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Why Does My Stomach Hurt? Here’s 7 Possible Causes

Monday, July 18, 2022 1:25 PM

By Isabelle Banin

Almost everyone has experienced some level of tummy troubles before, but pinning down the source can be frustrating. Our abdomens have ten or more vital organs in them (depending on which reproductive organs you have) and diseases or other complications could harm any one of them.

To help your doctor diagnose your stomach pain, write down exactly where you are feeling pain, if there’s a time of day the pain changes and any other symptoms. Go straight to the emergency room if your pain is extreme (e.g., being unable to stand straight) or if your pain is accompanied by severe symptoms such as your skin or eyes yellowing. Signs of internal bleeding include black and tarry stools, blood in stools or urine and vomiting blood.

Whether the pain is acute or chronic, it’s important to get it evaluated by a gastroenterologist for a treatment plan.

Here the Division Head of Gastroenterology at NorthShore, explains 7 potential causes of stomach pain and the symptoms to watch for:

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    Peptic Ulcer
    Peptic Ulcers are sores in your stomach or intestine. They cause strong pain in the upper-middle area of your abdomen, which for some people increases when they haven’t eaten for a while. If left untreated, peptic ulcers can cause internal bleeding, anemia, infection and other dangerous conditions.
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    If you have less than three bowel movements a week or find bowel movements difficult, you may have constipation. Other symptoms include sharp pain throughout your middle and feeling bloated. If your constipation lasts a few months, it can lead to other conditions such as hemorrhoids, rectal bleeding and rectal prolapse (when part of the large intestine is dislodged.)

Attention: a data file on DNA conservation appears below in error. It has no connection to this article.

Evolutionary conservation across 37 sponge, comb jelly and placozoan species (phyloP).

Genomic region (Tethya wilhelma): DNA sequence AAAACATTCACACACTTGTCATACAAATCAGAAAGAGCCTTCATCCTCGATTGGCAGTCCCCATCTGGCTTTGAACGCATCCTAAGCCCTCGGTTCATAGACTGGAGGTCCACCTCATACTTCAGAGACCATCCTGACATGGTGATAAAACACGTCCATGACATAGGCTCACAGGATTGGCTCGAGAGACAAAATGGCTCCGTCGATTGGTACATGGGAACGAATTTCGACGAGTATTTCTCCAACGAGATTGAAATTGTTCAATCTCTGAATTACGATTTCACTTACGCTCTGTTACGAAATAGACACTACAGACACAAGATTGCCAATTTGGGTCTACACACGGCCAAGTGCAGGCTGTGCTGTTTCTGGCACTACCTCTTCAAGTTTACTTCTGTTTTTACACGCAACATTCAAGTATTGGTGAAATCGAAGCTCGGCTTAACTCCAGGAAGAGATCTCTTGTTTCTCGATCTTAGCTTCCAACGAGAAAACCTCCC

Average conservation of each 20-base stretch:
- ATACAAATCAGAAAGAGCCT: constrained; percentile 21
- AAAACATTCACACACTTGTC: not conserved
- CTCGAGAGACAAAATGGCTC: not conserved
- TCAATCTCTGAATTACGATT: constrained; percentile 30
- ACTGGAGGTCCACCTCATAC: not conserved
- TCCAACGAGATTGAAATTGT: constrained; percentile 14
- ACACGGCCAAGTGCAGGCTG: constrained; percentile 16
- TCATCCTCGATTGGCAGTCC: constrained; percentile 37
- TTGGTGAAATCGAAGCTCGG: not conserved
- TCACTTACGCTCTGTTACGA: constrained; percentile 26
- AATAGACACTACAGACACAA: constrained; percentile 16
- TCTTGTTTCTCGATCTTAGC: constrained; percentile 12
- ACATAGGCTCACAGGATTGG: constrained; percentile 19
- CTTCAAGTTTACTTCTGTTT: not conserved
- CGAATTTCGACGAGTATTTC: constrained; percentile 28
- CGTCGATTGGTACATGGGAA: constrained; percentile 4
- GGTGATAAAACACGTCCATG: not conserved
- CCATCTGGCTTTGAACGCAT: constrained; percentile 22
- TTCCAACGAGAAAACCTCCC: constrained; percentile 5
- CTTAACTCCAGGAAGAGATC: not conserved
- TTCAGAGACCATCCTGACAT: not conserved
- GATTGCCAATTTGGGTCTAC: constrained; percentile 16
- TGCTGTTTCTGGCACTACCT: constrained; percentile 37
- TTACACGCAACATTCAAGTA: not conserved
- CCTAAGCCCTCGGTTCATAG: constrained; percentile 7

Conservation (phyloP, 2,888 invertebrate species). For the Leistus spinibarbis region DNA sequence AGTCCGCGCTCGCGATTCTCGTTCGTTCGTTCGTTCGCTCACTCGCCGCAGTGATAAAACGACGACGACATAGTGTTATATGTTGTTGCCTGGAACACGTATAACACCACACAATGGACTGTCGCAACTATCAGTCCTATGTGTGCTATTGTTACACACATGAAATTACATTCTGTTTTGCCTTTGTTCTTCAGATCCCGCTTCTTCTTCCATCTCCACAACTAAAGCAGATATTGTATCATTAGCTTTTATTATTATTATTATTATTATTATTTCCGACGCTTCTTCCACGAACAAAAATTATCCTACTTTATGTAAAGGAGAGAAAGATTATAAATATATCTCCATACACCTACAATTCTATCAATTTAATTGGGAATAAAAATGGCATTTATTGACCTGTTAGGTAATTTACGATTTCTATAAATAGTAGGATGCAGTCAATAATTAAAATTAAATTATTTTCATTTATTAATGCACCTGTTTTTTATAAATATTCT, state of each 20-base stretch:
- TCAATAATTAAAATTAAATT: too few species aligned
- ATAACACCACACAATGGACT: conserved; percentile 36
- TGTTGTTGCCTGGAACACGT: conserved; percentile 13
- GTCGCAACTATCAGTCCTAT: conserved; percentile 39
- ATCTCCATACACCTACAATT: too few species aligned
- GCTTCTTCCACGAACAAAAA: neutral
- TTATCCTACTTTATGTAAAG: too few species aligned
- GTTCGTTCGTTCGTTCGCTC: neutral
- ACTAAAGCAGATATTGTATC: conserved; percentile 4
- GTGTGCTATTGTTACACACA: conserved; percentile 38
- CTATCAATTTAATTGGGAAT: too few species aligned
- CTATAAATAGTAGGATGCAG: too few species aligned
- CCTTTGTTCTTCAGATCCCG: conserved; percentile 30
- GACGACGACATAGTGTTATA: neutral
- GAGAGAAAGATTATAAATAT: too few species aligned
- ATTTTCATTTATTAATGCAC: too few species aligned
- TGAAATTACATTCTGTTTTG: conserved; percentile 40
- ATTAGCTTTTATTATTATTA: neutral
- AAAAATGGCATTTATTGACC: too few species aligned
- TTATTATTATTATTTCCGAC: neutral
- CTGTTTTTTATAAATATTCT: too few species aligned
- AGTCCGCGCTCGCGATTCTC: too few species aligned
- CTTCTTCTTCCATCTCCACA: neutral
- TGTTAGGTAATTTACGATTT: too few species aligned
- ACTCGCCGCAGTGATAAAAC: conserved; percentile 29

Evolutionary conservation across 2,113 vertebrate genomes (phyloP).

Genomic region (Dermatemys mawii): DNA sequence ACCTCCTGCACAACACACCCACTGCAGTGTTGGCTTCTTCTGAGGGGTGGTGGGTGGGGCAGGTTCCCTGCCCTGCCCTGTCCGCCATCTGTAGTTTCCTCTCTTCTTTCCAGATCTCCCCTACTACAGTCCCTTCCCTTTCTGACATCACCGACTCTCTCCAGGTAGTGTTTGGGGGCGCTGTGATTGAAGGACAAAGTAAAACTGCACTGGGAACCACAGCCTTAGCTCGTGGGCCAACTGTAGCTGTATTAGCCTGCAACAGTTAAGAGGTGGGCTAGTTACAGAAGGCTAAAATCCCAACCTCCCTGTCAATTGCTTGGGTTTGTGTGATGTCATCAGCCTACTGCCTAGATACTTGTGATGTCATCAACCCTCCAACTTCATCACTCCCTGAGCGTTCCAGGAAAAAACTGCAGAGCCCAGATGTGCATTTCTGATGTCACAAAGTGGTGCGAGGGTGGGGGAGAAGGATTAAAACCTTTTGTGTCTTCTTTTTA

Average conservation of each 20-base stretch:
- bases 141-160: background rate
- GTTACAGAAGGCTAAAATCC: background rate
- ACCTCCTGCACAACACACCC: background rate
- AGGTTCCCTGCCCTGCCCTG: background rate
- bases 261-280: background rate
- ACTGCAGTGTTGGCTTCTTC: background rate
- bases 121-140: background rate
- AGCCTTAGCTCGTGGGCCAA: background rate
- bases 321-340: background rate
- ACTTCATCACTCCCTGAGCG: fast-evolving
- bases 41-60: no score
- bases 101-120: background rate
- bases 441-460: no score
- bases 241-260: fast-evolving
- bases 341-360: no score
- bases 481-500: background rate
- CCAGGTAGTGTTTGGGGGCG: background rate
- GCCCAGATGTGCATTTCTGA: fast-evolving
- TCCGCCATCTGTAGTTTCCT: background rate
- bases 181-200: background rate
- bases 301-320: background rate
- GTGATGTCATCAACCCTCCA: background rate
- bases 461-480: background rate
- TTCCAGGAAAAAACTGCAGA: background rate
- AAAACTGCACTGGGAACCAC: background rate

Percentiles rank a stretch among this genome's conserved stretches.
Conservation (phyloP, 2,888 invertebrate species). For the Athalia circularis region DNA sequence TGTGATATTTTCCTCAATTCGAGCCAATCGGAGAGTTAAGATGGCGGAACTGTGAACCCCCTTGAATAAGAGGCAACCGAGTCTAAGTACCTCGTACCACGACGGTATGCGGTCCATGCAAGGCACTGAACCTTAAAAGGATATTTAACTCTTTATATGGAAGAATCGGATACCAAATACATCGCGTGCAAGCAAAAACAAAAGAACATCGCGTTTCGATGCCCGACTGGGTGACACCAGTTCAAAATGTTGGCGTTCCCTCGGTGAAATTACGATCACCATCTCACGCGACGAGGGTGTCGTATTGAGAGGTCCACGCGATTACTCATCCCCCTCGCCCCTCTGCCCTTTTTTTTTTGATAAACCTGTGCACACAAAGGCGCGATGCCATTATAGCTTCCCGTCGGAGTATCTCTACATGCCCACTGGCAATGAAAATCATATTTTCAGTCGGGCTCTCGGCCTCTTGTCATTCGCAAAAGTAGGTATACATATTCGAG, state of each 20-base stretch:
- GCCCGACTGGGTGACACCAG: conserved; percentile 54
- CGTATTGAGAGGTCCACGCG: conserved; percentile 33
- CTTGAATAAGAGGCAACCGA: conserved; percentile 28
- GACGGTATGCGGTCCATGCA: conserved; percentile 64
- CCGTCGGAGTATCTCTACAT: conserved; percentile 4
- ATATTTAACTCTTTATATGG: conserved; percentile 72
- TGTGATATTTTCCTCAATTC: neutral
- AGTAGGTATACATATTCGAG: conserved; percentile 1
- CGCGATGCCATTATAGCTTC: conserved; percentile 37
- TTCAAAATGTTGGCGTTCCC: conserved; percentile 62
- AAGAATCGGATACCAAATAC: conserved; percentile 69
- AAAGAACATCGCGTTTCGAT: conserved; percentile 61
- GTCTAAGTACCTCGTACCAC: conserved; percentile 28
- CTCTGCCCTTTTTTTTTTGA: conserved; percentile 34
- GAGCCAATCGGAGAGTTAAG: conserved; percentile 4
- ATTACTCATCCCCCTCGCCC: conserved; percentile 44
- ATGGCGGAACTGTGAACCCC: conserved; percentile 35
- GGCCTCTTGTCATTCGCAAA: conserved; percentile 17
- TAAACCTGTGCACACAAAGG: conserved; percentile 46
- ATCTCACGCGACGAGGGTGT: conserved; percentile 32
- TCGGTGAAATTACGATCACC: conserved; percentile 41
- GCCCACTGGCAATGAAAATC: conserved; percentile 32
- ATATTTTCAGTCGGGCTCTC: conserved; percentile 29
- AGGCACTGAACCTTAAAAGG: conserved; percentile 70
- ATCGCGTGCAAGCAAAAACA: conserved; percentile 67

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    Pancreatitis can be acute, meaning the pancreas inflames rapidly, or chronic, meaning the pancreas inflames over a long period of time. Symptoms of both include upper abdominal and back pain, nausea and upper abdominal swelling. Acute pancreatitis pain is sudden and intense, while chronic pancreatitis pain may be continuous or sporadic and often increases in severity over time. Though acute pancreatitis generally heals in a week or two, chronic pancreatitis causes permanent damage and can lead to malnutrition, diabetes and other complications.
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    Appendicitis happens when your appendix, a small organ located in the lower right side of your abdomen, is inflamed. Most people first feel pain around their belly button, which then moves to the lower-right abdomen and increases after coughing or sudden movements. The lower right abdomen will often feel tender and may be painful to touch. Back pain, decreased appetite, nausea and other symptoms are also common. Since appendicitis can quickly escalate to a ruptured or burst appendix, visit the ER or an immediate care clinic as soon as you start feeling symptoms.
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    Gallstones form in the gallbladder when bile crystalizes into a hardened form. It’s possible to have one large gallstone, hundreds of tiny ones or a mix of sizes. The majority of gallstones don’t cause any symptoms or problems, unless they become stuck and block the biliary system (the tubes that transport bile from the liver to the small intestine). Once blocked, the build-up of bile leads to infections, pancreatitis, and other serious conditions. Common symptoms include intense pain in the upper-center or upper-right abdomen, nausea, appetite loss and upper back pain.
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    Gastritis is inflammation in the lining of your stomach, and can either be chronic (developing slowly over time) or acute (occurring quickly and intensely). Symptoms include pain in your upper abdomen, bloating, and nausea. Severe cases could cause abdominal bleeding, while mild cases may have no symptoms. Even if your symptoms are mild, it’s important to visit your doctor if they persist longer than two weeks or start to increase in severity. If left untreated, gastritis can cause stomach ulcers and increases your risk of stomach cancer and other diseases.
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    Inflammatory Bowel Disease
    Inflammatory bowel disease (IBD) is a general term for two conditions, Crohn’s disease and ulcerative colitis, that cause chronic inflammation in the intestines. IBDs share a number of symptoms, including weight loss and abdominal pain, and increases your risk colon cancer, blood clots and other complications. While the exact causes of IBD are unknown, environmental factors (e.g., a diet high in saturated fat) and genetics both increase your risk.


If you are suffering from stomach pain and would like an evaluation by a board-certified gastroenterologist, please click here to make an appointment.